Finals schedule: something we never questioned


Photo by: Rhiannan Ruef

The finals schedule, posted on most classroom walls, follows the pattern periods 5 and 6, 1 and 3, and 2 and 4.

Since most staff members can remember, Cam High’s finals week has followed an unconventional schedule.

The week begins with periods five and six on the first day, one and three on the second day, and two and four on the third day. Zero period classes take their finals from 7 to 7:48 A.M. throughout the week, during their usual class time.

The order of finals is structured but nonintuitive, begging the question– why is finals schedule the way it is? To clarify, why doesn’t Cam High simply go in order and begin the week with periods one and two on the first day and so forth?

Former Principal Mr. Glenn Lipman said the irregular schedule was intended to help students, though the schedule was put in place prior to his tenure.

“The staff felt that many students, mainly those in grades 11 and 12, had varsity sports and activities periods five and six… so five and six periods together gave students more time to study [for their other classes],” he said.

Faculty members also tried to spread out the distribution of difficult exams. In previous years at Cam High, the few AP classes offered were held during first and second periods. “Periods one and two was connected to the AP and Honors schedule. Separating the finals broke them up a little,” said Lipman.

Comparing finals schedules across the district

Every school in the Oxnard Union High School District handles its finals schedules differently. Rio Mesa High School, for instance, follows a block schedule and gives their finals in order. “We have periods one and two on Tuesday, three and four on Wednesday, and five and six on Thursday,” said Brian Nguyen, junior at Rio Mesa.

Nguyen likes the way Rio Mesa’s finals schedule is currently. “It just follows the structure of a normal school day.”

Differing perspectives

Ms. Heidi Resnik, teacher-librarian and former English instructor, prefers the schedule that goes in order.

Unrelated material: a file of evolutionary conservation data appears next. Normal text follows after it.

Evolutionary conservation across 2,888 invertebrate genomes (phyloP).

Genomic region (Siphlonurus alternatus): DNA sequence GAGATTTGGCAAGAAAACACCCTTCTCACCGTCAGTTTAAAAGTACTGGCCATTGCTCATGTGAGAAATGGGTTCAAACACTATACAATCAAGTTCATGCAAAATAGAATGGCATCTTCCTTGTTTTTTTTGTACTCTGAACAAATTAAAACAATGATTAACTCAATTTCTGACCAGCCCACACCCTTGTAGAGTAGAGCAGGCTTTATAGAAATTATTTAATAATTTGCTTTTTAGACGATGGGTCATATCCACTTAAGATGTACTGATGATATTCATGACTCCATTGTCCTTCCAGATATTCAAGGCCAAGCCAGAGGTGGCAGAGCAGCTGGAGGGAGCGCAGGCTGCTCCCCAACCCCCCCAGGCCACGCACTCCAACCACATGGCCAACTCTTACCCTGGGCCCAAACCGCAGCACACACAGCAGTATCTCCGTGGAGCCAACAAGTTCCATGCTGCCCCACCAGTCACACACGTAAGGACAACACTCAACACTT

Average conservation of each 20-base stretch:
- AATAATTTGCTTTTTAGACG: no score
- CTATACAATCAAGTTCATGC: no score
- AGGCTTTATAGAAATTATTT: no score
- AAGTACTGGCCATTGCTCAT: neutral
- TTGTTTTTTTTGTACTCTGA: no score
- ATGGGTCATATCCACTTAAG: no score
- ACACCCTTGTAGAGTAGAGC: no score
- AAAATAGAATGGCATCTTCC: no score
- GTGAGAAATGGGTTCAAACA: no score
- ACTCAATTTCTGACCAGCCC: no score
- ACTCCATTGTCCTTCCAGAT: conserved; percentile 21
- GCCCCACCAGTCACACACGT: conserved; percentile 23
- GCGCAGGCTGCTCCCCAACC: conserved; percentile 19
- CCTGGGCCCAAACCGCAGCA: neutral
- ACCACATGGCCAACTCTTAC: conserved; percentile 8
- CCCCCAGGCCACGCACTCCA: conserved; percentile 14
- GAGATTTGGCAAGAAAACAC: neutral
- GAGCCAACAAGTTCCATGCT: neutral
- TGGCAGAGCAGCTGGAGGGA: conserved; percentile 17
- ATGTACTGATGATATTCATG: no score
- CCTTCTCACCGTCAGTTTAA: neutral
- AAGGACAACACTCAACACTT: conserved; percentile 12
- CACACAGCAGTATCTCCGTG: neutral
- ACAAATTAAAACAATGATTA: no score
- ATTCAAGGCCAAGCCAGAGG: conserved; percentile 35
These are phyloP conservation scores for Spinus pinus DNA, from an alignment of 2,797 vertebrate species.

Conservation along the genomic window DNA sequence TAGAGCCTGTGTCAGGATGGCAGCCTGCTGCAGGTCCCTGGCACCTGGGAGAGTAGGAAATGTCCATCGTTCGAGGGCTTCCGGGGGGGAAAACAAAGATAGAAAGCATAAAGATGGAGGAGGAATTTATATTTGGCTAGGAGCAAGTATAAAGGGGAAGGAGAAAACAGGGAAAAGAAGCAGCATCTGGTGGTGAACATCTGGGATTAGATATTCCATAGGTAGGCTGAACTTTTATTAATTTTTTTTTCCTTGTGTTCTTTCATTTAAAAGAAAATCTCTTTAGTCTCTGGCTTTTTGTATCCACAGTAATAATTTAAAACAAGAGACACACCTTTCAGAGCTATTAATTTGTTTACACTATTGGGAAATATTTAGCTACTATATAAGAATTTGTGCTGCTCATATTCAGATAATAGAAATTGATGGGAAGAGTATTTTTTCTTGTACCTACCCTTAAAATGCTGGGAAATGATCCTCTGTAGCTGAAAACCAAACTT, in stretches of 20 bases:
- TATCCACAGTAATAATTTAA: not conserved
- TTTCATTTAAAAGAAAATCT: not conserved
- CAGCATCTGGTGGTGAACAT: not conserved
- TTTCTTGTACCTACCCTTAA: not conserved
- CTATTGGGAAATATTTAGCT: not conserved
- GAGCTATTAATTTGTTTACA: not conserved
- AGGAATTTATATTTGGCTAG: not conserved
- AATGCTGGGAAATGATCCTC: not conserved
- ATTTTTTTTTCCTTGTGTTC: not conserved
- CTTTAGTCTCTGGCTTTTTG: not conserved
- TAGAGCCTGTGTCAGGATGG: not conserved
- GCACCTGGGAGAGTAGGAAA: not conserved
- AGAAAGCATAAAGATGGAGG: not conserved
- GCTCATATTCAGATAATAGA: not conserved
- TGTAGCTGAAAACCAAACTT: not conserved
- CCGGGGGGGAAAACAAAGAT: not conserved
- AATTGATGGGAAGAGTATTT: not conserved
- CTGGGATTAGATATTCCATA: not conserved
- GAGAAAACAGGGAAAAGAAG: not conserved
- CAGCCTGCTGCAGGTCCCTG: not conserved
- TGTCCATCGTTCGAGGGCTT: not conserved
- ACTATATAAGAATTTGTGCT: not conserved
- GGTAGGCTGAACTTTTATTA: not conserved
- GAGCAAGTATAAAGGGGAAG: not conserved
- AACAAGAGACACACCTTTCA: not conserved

“For me, I very much wish it were one, two, three, four, five, six. It just made more sense,” she said. “Sometimes, I was in a different place in different classrooms and finishing up before finals. Then, all of a sudden, fifth and sixth periods are here at the beginning of the week. We had traditional schedules at other schools where I worked.”

“Sometimes tradition trumps, and this sort of analysis of a situation is in need for change,” said Resnik. “I did bring the schedule up last year to the administration, and they said they were going to keep it as it is.”

However, many students still prefer the schedule Cam High has now. “I think the schedule is fine just where it is. I mean, it’s worked in the past, and no one has ever had any problems with it,” said Jonathan Chhang, senior.

Chhang’s opinion stems from the placement of his calculus class, one of the harder courses he is taking this semester. “I have more time to study for my math final, which will take place on Thursday,” he said.

Other students who are not affected by the schedule have no preference. Junior Brandon Fujii said, “Finals are finals and as long as we have only two a day, that allows us to focus on only two subjects rather than three or more.”

As of now, there is no talk amongst the administration to amend the finals schedule, but that is not to say that will always be the case. “As always, I discussed with department chairs for changes or updates,” said Lipman. “Times change.”